Takata recall expanded to 34 million cars

Takata recall expanded to 34 million cars
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The recall of defective airbags manufactured by Japanese auto parts company Takata has been expanded to nearly 34 million cars, the National Highway Traffic Safety Administration announced on Wednesday. 

Takata had previously issued a recall of about 8 million cars built using faulty airbags that were found to explode in some cases when they were deployed in humid conditions. 

The recall was later expanded to include 17 million cars, after federal regulators pressured Takata to expand its recall nationwide. 

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The highway safety administration said Wednesday that the company has now admitted another 16 million cars have faulty airbags on their passenger sides.  

Transportation Secretary Anthony FoxxAnthony Renard FoxxBig Dem names show little interest in Senate Lyft sues New York over new driver minimum pay law Lyft confidentially files for IPO MORE said the expansion of the recall is “a major step forward for public safety." 

"The Department of Transportation is taking the proactive steps necessary to ensure that defective inflators are replaced with safe ones as quickly as possible, and that the highest risks are addressed first," he said in a statement. "We will not stop our work until every air bag is replaced.”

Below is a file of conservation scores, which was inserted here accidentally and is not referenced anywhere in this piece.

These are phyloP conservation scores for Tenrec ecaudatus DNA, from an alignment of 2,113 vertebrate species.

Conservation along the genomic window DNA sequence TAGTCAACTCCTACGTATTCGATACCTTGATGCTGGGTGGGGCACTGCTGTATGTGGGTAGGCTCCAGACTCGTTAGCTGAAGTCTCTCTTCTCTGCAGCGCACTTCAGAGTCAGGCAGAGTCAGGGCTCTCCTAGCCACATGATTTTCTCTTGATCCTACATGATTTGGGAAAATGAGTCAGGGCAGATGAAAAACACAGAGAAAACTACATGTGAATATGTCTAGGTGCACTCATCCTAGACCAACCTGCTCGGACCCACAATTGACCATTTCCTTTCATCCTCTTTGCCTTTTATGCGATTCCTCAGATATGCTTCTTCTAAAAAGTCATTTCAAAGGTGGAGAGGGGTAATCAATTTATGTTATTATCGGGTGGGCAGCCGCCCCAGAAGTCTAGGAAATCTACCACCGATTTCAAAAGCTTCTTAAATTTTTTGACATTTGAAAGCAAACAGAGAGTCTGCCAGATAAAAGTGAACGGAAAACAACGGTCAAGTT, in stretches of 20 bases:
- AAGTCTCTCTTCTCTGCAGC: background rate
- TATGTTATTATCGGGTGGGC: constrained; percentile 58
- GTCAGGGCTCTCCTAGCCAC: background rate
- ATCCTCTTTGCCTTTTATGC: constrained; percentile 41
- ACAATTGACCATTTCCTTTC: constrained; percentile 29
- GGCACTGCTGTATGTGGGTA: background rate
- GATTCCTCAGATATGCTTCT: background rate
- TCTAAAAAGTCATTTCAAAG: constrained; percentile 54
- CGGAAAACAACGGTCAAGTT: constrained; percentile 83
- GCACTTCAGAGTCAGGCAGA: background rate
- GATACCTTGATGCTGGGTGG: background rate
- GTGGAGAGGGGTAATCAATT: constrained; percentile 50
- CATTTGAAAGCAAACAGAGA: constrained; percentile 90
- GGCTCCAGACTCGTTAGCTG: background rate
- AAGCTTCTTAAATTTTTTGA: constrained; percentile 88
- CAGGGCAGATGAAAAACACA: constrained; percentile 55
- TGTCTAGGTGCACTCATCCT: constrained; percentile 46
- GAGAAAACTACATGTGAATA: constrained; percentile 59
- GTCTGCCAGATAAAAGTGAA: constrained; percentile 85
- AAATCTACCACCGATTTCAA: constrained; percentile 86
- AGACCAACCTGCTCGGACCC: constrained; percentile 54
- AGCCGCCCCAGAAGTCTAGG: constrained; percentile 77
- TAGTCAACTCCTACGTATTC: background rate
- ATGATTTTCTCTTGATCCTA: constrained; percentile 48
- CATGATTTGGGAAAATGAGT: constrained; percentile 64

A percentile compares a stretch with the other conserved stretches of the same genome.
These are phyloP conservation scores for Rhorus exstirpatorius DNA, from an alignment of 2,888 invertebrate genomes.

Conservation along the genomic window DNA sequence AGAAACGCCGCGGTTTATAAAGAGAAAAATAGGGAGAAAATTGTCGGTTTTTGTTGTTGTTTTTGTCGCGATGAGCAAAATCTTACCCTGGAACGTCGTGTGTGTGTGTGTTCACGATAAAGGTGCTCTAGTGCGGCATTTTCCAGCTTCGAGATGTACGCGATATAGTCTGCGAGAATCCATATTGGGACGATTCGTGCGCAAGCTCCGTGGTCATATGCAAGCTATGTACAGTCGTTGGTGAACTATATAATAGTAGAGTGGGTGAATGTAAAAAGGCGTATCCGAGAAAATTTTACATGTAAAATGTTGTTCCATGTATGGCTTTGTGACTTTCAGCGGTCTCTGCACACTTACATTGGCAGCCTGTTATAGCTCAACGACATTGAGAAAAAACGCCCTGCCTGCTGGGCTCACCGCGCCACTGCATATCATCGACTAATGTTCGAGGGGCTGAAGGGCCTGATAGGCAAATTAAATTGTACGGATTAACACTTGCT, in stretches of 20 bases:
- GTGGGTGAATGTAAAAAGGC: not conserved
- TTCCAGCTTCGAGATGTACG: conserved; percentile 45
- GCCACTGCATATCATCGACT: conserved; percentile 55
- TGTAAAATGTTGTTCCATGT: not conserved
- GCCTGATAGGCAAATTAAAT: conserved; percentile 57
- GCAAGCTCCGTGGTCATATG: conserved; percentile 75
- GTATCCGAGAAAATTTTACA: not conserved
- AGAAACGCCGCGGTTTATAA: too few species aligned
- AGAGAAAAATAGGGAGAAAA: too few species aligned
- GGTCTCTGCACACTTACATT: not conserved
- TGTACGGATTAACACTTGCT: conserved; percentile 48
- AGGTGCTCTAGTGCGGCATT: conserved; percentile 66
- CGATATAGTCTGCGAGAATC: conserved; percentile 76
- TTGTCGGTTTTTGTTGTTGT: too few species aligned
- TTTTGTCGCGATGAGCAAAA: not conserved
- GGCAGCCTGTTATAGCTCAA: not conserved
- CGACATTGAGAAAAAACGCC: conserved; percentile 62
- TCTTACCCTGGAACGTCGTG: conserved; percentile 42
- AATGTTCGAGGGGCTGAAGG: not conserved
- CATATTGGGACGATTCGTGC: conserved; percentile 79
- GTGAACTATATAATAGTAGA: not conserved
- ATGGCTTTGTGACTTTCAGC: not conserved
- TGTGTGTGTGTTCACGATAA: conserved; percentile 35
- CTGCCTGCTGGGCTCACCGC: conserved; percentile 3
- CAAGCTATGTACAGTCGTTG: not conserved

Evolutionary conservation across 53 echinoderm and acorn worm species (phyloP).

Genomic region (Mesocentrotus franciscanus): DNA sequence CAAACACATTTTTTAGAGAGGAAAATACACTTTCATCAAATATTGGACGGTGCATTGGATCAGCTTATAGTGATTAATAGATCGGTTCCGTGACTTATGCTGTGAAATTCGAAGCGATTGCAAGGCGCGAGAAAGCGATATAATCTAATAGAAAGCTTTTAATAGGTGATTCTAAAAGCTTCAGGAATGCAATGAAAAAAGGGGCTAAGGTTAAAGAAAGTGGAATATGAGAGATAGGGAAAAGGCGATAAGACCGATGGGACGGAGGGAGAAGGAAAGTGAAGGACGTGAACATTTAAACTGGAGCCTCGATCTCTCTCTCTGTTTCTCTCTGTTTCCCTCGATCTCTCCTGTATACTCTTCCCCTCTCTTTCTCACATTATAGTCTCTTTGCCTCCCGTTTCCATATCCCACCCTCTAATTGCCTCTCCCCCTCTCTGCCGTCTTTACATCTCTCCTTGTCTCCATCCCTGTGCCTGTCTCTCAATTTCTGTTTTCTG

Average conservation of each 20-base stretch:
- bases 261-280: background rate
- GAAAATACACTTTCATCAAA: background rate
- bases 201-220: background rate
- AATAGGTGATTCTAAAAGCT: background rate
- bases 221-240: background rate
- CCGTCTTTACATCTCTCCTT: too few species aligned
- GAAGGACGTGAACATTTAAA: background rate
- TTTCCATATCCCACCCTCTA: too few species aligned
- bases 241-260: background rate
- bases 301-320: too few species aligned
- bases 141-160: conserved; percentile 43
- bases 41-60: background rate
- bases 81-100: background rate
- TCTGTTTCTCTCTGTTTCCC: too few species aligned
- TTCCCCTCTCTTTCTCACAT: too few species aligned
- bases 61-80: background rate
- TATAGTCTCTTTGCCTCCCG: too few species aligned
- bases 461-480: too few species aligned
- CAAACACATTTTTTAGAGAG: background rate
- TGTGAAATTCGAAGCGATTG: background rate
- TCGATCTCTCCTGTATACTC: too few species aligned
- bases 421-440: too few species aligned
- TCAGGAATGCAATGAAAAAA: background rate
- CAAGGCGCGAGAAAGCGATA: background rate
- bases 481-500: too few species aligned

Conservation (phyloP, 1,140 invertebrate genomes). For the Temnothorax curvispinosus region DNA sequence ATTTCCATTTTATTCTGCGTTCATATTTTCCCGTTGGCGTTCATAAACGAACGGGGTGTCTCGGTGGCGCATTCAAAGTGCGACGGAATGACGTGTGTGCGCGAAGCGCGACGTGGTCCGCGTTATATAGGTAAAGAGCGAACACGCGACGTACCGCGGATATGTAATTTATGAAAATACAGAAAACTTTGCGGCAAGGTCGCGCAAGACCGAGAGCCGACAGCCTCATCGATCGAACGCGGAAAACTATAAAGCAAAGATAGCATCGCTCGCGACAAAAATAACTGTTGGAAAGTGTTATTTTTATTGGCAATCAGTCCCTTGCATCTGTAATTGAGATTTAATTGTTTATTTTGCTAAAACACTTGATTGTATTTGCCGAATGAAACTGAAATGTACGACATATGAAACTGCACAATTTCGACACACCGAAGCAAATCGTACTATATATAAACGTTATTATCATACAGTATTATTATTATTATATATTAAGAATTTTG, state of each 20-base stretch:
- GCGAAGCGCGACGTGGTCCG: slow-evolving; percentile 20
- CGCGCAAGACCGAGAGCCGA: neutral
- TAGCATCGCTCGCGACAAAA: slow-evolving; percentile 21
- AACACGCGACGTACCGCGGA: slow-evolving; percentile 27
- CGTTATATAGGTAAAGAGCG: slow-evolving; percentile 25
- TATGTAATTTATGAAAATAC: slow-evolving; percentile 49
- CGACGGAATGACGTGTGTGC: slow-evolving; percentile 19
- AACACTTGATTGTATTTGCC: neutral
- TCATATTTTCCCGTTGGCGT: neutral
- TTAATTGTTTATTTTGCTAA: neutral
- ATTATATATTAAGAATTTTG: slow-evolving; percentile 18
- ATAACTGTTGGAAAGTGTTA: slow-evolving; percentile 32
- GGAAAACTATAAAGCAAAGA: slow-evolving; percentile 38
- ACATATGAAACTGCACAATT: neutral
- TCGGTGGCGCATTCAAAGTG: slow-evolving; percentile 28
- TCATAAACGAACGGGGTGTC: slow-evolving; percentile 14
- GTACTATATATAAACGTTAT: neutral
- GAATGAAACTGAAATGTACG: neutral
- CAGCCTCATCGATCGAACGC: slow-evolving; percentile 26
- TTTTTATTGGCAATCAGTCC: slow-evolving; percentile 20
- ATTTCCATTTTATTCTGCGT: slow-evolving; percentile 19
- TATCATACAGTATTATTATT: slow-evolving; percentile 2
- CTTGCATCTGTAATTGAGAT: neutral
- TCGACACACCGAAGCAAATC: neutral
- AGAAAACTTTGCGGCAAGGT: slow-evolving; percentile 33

The defective Takata airbags were used in cars manufactured by companies including Honda, Lexus and Chrysler.

Accidents involving the defective air bags have been linked to six deaths so far. 

Lawmakers who have criticized the Obama administration's prior handling of the Takata recalls and other issues with faulty auto parts applauded the expansion of the notifications to drivers on Wednesday. 

“Folks shouldn’t have to drive around wondering if their airbag is going to explode in their face or if their car is going to be on another recall list,” Sen. Bill Nelson (D-Fla.) said in a statement. “We’ve seen the recall list double now to 30 million cars.  Let’s hope Takata’s admissions today tells us the whole story."  

Nelson said he was particularly concerned about the impact of the faulty airbags in his native state, which has a very humid atmosphere. 

“But Floridians, especially, have reason to be worried because the evidence is that these airbags explode in more humid climates," he said. "This needs to get fixed pronto.”